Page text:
Syrian regime troops will receive S-300 missile defense systems from Russia within the next two weeks, Russian Defense Minister Sergei Shoigu said on Monday.
The modernized version of the Soviet-era system "is capable of intercepting aerial attacks at the distance of over 250 kilometers and simultaneously countering several targets," the minister said.
The move comes after Moscow blamed Israel for indirectly causing the destruction of a Russian Il-20 reconnaissance plane last week. The incident claimed the lives of 15 Russian soldiers.
"We are convinced that these measures will cool down the 'hot heads' and keep them from ill-conceived actions threatening out troops," Shoigu said in his televised address.
Israel denies responsibility
Russia's spy plane was shot down over Syria last Monday. Both Russia and its allies from the Syrian regime acknowledge the missiles were fired by the Syrian military, but say the troops had targeted Israeli jets flying sorties in the area.
Moscow has blamed Israel for the loss of life, claiming that Israeli jets used the spy plane as a cover to avoid Syrian fire. Israel admitted bombing targets in Syria before the plane was shot down on Monday. However, they denied any connection with the incident.
Supplying Syrian army with advanced anti-aircraft capabilities is likely to raise the stakes in the volatile region, where Israel and several other countries often conduct bombing attacks.
S-300 delivery 'not directed' against Israel
Russian President Vladimir Putin initially sought to deflate tensions with Israel, saying that "a chain of tragic accidental circumstances" caused the Russian plane to be destroyed. On Monday, his spokesman Dmitry Peskov said that the deployment of S-300 was "not directed at any third country."
At the same time, however, Peskov pointed the finger at Israel when speaking about the destruction of the Russian plane.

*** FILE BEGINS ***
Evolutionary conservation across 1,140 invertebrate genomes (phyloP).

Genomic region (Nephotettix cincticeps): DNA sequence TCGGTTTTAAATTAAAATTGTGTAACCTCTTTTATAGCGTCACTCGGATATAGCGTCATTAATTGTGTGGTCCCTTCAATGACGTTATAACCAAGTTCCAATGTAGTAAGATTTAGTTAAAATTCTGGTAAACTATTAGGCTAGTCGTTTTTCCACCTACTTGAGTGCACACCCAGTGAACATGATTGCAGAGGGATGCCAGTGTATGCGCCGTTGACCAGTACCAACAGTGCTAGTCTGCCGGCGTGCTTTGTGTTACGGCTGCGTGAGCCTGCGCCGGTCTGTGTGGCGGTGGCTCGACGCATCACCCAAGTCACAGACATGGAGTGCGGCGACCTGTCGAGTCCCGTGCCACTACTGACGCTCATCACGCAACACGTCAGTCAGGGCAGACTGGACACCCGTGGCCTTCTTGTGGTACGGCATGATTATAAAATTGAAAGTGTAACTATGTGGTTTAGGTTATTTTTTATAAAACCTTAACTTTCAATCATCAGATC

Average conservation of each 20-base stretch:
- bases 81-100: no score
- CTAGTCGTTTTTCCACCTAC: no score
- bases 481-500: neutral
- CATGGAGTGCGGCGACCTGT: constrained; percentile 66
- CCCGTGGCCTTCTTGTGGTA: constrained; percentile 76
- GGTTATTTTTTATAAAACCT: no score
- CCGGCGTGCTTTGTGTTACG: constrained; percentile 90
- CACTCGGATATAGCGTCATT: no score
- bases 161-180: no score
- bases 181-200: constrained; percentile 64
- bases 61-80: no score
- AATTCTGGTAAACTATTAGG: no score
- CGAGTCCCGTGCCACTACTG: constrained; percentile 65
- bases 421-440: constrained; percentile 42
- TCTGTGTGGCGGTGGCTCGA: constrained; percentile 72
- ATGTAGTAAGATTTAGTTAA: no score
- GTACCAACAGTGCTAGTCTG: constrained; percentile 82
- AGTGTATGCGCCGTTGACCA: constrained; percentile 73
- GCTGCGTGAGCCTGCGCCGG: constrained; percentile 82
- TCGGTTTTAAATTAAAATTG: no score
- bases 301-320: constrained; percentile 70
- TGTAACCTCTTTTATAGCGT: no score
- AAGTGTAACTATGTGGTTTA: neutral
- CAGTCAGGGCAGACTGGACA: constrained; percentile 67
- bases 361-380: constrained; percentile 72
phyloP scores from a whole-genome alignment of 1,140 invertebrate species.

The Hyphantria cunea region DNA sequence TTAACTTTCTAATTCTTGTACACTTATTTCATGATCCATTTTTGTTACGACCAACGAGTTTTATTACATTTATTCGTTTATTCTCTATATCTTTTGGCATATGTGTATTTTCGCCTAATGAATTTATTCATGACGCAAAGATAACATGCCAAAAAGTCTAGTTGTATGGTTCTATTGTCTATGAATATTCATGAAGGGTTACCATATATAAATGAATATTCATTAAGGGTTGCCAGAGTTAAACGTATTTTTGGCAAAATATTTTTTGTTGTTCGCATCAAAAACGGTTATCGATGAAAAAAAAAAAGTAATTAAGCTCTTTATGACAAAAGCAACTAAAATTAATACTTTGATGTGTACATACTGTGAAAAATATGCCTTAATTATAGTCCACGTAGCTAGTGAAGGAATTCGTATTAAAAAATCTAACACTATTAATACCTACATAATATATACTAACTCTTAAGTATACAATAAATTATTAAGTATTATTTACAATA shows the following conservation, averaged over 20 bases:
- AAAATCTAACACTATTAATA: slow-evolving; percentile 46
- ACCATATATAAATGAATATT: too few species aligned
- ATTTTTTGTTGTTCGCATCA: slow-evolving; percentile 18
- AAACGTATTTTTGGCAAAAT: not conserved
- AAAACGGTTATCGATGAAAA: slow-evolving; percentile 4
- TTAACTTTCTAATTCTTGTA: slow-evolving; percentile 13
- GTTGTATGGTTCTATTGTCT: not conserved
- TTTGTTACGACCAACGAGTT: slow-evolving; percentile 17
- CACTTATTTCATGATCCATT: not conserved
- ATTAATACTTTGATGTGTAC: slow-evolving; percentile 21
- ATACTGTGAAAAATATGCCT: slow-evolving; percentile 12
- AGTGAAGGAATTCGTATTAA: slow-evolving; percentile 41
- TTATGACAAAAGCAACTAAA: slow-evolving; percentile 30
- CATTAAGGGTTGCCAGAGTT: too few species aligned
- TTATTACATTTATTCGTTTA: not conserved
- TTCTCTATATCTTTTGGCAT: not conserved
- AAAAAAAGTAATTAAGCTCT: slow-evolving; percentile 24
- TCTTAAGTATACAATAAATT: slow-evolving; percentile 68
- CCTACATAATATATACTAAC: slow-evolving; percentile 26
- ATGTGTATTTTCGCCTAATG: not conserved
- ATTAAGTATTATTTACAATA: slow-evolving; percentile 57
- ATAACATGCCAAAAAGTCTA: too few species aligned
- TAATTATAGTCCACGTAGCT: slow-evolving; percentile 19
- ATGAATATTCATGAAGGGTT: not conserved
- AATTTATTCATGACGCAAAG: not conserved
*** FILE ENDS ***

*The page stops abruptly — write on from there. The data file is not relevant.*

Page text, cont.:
"According to the information provided by our military experts, the reasons for this tragedy are premediated actions of Israeli pilots, and that cannot but harm our ties" with Israel, Peskov said.
Time for an upgrade
Syrian military used the outdated S-200 missiles to respond to the Israeli attack. The systems, originally developed by the Soviet Union in the 1960s, have no capability to distinguish between friendly and hostile forces. Russian bases in Syria are already protected by the latest, S-400 systems, as well as S-300 also operated by Russian troops.
By delivering a revamped version of the more modern S-300 defense system, Russia seeks to reduce the risk of a similar friendly-fire incident. Moscow will also equip Syria's anti-aircraft command centers with high-tech systems to improve coordination and monitoring. According to Shoigu, hostile aircraft will also face electronic interference above parts of the Mediterranean in Syrian airspace.
Israel did not immediately comment on the Russian move. Earlier this year, Israeli Defense Minister Avigdor Lieberman speculated that giving advanced weapons to Damascus could trigger a response.
"For us, it is important that defensive weaponry which Russia is supplying to Syria, is not used against us," he told the Yedioth Ahronoth newspaper, according to the Russian translation provided by the Interfax news agency.
"If they are, we will take action against them."
dj/kms (AP, Reuters, Interfax, AFP)